Corona-Finance: Self Isolating

Corona-Finance: Self-Isolation (& Wellbeing)

I’m diabetic and I’m struggling to juggle my money, food and my health. Any pointers?

If you are already living with a pre-exisiting medical condition like diabetes, and are used to closely managing your body’s needs, it’s completely valid to feel extra anxiety at a time like this. Not everything is known about how Covid-19 impacts on those with diabetes, but people with underlying conditions seem to develop more serious illness when they contract the virus, so government advice is to observe social distancing and stay at home as much as possible.

However, there are things you can control: stock up on a week’s worth of medical supplies, insulin and food, if you can. If you think you may have to self-isolate, get in touch with your local pharmacy and GP to discuss support, and if there are prescription delivery services available.

Think about how to access healthy food to manage your diabetes, and how to exercise enough while at home. For more ideas, have a look at our information on cheap, healthy recipes, and where to get support with mental health and wellbeing during social distancing. If you are unable to work during this time, or your finances are impacted, have a look at our section relating to Money.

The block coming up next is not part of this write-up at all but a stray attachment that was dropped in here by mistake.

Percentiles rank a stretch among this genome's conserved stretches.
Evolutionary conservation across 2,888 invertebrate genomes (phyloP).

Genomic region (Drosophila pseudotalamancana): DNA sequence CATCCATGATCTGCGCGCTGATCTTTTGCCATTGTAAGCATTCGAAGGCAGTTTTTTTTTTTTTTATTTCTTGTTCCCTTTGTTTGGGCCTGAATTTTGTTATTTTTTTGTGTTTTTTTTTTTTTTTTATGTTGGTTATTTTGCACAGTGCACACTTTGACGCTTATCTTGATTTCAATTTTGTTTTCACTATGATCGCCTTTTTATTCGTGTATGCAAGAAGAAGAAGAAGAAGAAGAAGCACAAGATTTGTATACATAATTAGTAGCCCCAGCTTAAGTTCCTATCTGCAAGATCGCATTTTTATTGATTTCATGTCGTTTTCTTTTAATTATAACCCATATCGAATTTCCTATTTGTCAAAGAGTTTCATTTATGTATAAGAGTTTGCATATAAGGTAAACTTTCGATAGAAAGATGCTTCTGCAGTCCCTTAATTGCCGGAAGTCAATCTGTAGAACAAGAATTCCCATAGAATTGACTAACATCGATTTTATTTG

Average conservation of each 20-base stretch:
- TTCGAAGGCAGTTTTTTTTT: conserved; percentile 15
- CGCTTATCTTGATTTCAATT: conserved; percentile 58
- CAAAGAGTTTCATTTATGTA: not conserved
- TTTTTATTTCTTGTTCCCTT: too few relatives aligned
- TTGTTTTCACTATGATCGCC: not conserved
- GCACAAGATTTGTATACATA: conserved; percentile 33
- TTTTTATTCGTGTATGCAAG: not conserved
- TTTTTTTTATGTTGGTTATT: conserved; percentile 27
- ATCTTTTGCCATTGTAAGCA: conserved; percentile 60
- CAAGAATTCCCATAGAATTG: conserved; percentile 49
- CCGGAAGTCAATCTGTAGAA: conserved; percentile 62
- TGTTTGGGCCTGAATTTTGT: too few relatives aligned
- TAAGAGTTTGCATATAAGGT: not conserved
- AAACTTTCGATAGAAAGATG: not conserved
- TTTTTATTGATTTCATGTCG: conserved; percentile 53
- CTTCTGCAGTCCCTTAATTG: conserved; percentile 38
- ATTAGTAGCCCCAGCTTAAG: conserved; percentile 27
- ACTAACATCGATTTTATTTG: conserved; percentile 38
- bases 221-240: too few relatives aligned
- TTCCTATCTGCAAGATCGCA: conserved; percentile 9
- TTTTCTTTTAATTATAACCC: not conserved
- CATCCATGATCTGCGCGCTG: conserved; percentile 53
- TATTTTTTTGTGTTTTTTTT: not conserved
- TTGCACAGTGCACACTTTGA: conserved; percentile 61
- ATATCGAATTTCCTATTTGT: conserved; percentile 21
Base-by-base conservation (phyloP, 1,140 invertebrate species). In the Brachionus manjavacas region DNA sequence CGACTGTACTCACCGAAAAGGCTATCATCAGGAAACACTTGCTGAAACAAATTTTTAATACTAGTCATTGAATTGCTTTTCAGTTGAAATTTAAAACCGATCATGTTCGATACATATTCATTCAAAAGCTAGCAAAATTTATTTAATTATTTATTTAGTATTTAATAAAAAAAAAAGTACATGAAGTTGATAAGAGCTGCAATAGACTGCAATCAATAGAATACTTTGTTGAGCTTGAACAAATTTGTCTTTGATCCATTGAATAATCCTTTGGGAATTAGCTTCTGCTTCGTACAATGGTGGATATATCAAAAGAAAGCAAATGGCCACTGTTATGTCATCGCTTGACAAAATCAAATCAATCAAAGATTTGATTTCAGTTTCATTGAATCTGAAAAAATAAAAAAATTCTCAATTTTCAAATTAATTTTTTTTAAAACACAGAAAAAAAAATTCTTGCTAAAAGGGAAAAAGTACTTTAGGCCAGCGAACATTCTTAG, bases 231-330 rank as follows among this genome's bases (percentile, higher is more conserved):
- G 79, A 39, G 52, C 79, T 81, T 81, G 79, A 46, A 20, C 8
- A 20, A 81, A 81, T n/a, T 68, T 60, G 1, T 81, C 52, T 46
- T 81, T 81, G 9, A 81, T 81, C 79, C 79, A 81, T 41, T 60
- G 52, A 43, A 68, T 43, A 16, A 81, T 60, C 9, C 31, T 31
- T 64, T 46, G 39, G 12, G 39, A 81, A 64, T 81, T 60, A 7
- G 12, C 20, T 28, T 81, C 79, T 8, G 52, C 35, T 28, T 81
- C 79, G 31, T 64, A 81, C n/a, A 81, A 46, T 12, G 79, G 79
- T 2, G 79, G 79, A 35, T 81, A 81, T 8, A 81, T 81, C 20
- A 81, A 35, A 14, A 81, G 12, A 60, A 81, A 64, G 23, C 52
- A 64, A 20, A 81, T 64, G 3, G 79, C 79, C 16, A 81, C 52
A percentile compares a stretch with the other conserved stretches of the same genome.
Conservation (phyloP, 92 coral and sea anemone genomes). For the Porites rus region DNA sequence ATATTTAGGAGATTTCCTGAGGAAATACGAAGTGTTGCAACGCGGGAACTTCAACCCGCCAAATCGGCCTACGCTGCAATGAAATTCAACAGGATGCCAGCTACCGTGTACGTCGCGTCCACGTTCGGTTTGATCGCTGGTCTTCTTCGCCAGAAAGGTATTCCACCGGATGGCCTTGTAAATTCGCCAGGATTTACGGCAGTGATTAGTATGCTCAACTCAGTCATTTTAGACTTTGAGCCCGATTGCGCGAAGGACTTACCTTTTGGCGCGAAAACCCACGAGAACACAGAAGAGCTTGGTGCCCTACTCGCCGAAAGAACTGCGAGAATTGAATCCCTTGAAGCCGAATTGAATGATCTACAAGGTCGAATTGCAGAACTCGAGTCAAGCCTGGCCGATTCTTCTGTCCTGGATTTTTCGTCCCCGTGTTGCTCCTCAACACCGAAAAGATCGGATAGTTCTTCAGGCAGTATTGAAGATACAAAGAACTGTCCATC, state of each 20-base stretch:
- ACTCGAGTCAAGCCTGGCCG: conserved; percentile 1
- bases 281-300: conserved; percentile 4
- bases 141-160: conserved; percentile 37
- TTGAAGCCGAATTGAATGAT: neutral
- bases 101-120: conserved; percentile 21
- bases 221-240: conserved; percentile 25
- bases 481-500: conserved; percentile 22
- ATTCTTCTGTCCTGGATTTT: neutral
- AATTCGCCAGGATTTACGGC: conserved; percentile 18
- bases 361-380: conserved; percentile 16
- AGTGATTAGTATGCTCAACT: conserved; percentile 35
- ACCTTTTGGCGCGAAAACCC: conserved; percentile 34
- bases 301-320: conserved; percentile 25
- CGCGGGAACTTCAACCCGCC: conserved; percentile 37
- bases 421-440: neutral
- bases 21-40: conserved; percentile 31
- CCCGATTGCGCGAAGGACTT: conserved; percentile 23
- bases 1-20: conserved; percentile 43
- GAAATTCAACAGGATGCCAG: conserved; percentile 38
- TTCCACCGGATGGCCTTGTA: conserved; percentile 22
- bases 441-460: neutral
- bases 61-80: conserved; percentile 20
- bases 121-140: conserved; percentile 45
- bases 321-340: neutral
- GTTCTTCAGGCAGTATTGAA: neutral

For further support, visit nhs.uk/conditions/diabetes/ diabetes.org.uk/about_us/news/coronavirus endocrineweb.com/conditions/diabetes/diabetes-covid-19

I just feel so flipping anxious. About everything. Any money setbacks would be the last straw. Is there anywhere I can turn?

Yes, the virus is not the only health worry here. In many ways, isolation is going to really hurt people’s mental health because human contact is essential for wellbeing.

When it comes to money, Quids in! readers tell us our greatest service is showing them they’re not alone. We’re going to have find more ways to beat anxiety.

Keep in contact with friends and family by any and all means, from phone and Skype to Facebook. The website good-thinking.uk points us in the direction of things to try to reduce anxiety, sleeplessness, stress or feeling low.